New Hampshire collects and evaluates data on emissions of criteria pollutants, hazardous air pollutants and air toxics (including, but not limited to mercury and dioxins), and greenhouse gases. Emissions of air pollutants result from both natural activities and human activities. Natural sources of emissions include trees (biogenic emissions) and volcanoes (geologic emissions). Emissions resulting from human activities, called anthropogenic emissions, are divided into three categories: stationary (or point) sources, area sources, and mobile sources, defined as:
- Stationary Sources (point sources) are usually larger individual process, storage or other industrial/commercial facilities. These include industrial and utility boilers, chemical manufacturers, gasoline terminals, paper mills, large waste management activities (e.g., landfills) and other manufacturing facilities. Point source emissions data is based on actual use of fuels and process rates as reported by the source.
- Area Sources are smaller, usually more widespread, population based activities whose emissions are estimated as a group. Area sources are divided into two groups: small stationary point sources (below permitting thresholds) and non-highway mobile sources. Examples of area sources include gas stations, dry-cleaning, consumer solvent use, small municipal waste management activities, home heating systems, aircraft, boats, lawn and garden equipment, all terrain vehicles, farm vehicles, and construction vehicles. Area source emissions data is based on activity level such as number of employees in a given business, quantity of product sold, or population.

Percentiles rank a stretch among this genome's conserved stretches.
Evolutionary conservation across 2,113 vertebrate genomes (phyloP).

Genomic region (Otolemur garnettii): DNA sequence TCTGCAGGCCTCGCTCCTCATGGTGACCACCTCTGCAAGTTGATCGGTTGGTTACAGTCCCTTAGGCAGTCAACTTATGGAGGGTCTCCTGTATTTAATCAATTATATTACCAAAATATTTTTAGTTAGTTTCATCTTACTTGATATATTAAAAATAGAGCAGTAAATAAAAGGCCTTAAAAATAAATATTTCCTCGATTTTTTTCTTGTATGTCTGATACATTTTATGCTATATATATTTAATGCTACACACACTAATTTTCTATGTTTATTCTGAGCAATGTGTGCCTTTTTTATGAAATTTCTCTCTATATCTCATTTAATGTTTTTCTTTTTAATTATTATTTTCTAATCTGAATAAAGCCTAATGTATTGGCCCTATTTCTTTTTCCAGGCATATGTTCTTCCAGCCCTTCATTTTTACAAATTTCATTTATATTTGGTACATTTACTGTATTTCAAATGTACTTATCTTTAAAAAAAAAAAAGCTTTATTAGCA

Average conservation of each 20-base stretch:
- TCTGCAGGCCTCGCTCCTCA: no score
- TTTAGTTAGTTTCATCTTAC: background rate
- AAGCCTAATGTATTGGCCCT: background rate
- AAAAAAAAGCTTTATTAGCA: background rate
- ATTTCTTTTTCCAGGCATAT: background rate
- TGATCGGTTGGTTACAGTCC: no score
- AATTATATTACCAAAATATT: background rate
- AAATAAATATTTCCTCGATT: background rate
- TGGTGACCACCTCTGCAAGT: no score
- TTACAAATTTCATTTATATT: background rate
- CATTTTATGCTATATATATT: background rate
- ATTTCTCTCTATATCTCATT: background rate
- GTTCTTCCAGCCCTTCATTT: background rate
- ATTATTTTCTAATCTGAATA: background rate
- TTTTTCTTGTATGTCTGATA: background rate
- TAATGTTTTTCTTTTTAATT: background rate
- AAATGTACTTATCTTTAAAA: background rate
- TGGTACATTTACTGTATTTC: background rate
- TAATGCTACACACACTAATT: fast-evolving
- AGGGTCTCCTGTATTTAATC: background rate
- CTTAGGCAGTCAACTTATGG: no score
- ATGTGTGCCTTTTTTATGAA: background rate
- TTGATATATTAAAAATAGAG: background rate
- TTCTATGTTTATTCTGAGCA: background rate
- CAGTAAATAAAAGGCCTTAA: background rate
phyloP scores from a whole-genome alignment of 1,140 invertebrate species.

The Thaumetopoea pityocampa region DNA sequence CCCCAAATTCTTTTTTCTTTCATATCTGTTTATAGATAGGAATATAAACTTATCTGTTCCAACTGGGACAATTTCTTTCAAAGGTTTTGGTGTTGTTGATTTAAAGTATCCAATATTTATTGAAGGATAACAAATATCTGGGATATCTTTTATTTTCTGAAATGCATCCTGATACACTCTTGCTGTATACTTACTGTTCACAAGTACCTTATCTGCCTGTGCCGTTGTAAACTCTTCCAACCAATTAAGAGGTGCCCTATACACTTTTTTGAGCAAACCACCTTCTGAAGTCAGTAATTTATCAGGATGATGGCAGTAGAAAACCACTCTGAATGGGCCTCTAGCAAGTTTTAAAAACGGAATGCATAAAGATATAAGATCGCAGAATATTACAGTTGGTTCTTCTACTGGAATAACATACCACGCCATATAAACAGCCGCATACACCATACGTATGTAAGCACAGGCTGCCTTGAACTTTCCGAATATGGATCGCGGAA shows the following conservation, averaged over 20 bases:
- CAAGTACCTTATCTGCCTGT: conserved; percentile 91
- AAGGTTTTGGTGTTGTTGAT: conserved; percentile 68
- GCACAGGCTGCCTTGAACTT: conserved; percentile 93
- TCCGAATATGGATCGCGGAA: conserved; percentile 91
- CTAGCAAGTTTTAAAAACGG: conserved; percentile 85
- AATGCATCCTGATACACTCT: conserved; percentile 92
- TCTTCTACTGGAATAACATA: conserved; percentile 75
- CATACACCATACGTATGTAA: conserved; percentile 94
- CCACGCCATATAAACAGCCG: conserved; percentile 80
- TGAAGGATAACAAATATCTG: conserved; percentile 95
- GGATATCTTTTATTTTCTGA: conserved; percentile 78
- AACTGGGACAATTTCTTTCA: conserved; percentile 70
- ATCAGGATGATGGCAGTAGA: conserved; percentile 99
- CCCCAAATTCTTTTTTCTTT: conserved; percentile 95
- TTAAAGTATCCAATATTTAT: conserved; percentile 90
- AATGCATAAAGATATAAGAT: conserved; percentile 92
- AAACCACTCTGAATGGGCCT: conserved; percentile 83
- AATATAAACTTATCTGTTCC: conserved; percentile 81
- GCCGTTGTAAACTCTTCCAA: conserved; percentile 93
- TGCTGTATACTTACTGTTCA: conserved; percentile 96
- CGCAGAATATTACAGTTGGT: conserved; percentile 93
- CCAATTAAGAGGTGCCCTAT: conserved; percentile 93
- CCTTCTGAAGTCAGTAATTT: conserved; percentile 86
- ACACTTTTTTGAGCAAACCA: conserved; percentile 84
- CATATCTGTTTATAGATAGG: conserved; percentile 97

- Mobile Sources are all on-highway mobile sources (cars and trucks). Mobile source emissions data is calculated based on number of vehicle miles traveled (VMT) and emission factors in grams of pollutant emitted per vehicle mile traveled.
Stationary Source Fee and Reporting Requirements
The current fee requirements, effective June 26, 2004, have been established to support the development, implementation, and administration of the statewide air permit program for stationary sources. There are four types of fees: (1) emissions-based fees, (2) permit application review fees, (3) modeling fees, and (4) testing and monitoring fees.
The "emission-based" fee is an annual fee that all permitted sources pay for each ton of pollutant emitted for each calendar year, up to 6,000 tons per pollutant per facility. Through this method, companies have an additional economic incentive to reduce emissions since the fee is assessed only for pollutants actually emitted. The fee is calculated using a formula specified in the NH Administrative Rules. A base fee is adjusted annually by a Consumer Price Index multiplier (CPI) and an Inventory Stabilization Factor (ISF). The fee equates to $125.85 per ton for calendar year 2008.
Stationary sources subject to the emission-based fee are required to submit emission statement forms each year for their emissions from the previous year. The information on the emission statement forms is used to assess the fees and compile the emissions inventory for stationary sources.